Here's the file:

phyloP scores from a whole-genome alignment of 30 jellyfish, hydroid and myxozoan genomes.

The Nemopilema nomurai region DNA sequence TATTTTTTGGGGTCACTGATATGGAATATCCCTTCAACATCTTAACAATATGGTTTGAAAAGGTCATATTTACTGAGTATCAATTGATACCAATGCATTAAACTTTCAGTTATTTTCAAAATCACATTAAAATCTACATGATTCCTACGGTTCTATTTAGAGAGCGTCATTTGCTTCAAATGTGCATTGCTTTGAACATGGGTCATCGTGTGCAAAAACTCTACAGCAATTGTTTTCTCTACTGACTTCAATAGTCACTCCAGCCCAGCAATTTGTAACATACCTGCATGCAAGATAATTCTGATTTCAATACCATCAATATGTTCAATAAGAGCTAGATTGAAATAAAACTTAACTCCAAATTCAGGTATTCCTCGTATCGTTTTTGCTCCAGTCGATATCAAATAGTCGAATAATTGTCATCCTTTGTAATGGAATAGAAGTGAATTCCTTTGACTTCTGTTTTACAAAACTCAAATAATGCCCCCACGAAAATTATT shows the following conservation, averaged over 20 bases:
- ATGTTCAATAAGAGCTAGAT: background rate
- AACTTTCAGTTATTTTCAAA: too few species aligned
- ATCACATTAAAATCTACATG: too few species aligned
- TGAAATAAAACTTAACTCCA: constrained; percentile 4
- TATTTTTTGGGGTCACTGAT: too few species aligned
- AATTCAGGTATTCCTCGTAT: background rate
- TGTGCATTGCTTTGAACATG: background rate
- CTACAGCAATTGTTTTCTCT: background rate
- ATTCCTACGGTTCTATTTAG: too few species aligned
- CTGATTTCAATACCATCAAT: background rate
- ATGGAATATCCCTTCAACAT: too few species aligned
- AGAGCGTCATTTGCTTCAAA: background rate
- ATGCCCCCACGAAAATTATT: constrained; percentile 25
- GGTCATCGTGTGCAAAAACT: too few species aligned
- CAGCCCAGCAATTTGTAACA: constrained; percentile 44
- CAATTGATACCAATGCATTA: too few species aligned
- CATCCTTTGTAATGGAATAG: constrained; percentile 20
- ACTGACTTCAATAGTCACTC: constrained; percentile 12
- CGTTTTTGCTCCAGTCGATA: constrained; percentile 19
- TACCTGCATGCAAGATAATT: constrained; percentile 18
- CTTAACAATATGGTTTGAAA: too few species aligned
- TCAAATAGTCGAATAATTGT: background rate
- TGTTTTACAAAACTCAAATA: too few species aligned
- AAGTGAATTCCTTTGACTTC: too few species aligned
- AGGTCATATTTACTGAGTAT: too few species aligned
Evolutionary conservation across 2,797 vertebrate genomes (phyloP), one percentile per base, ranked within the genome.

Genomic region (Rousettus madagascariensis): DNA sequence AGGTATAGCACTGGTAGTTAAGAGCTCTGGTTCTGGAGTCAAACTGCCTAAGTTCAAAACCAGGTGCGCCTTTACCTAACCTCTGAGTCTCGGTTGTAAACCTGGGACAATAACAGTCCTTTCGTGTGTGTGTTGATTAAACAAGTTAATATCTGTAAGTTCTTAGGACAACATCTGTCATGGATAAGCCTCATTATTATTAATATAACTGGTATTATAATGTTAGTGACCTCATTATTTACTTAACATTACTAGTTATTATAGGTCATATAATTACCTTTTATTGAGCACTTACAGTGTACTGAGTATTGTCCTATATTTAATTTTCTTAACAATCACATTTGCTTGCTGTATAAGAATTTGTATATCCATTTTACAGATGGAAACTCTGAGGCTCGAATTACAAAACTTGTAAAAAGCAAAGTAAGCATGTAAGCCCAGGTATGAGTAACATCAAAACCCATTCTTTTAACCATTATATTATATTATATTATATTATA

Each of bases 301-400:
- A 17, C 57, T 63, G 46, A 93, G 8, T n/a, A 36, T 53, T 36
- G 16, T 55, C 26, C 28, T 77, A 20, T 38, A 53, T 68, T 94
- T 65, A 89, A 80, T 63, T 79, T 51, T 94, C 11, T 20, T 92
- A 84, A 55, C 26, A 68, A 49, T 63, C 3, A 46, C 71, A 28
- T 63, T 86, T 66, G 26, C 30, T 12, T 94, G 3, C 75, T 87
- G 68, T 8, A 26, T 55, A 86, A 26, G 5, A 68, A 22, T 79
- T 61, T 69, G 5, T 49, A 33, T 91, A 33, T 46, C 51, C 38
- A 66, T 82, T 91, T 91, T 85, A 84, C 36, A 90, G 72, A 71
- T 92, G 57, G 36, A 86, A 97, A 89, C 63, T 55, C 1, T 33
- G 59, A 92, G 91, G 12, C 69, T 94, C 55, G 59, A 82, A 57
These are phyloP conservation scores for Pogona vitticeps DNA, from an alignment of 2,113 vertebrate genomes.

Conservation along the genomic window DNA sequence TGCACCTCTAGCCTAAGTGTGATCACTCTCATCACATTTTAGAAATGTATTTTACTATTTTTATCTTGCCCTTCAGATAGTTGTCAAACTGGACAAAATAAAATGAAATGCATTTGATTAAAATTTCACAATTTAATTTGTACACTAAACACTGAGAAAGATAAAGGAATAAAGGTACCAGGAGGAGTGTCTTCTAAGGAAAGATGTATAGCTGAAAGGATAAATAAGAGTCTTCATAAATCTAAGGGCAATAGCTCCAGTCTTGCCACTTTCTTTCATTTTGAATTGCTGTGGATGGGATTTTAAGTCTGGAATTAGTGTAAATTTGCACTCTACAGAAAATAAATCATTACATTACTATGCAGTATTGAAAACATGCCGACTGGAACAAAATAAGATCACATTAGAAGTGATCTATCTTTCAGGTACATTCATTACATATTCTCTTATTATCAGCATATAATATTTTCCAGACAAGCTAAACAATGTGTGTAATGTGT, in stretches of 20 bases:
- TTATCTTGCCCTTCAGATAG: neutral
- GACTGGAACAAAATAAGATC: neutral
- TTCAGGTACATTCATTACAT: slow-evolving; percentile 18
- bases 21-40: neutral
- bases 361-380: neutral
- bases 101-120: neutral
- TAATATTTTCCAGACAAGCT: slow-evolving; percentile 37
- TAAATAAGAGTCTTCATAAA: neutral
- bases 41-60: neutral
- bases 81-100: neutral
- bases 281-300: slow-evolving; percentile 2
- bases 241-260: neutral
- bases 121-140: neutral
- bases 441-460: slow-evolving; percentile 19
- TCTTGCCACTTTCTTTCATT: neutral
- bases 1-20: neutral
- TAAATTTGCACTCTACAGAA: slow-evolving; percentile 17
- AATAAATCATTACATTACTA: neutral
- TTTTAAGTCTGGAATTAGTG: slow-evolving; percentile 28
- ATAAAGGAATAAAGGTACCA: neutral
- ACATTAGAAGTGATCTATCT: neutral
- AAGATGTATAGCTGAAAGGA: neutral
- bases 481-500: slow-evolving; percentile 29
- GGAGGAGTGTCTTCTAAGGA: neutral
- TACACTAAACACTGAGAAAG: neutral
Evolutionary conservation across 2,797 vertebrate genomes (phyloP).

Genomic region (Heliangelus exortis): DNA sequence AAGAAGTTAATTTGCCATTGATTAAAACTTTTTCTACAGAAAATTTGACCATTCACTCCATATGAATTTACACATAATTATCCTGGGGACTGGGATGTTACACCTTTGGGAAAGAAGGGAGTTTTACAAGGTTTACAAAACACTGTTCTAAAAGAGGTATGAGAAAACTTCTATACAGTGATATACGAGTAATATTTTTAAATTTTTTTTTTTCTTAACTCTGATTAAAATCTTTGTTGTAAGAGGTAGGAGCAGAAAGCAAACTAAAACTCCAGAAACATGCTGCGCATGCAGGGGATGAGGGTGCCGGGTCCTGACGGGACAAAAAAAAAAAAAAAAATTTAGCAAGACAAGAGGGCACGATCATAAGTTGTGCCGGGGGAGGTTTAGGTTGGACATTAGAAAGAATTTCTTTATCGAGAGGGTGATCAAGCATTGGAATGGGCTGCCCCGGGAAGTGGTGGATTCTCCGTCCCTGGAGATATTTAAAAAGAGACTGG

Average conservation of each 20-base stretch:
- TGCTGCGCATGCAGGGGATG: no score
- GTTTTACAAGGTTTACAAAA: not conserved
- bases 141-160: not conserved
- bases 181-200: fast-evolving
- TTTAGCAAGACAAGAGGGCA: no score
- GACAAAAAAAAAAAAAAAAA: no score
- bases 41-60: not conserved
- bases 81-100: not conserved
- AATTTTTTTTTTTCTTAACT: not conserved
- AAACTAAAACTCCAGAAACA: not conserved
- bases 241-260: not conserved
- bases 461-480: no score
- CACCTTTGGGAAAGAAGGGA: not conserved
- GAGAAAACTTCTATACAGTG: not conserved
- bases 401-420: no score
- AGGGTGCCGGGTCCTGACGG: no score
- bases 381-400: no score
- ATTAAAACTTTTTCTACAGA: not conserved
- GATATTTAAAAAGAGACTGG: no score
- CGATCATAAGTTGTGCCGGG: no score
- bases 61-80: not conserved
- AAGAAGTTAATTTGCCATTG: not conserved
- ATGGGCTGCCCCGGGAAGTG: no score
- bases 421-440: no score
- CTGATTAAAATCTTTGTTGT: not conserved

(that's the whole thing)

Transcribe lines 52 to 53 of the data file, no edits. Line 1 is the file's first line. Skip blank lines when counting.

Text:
- bases 81-100: neutral
- bases 281-300: slow-evolving; percentile 2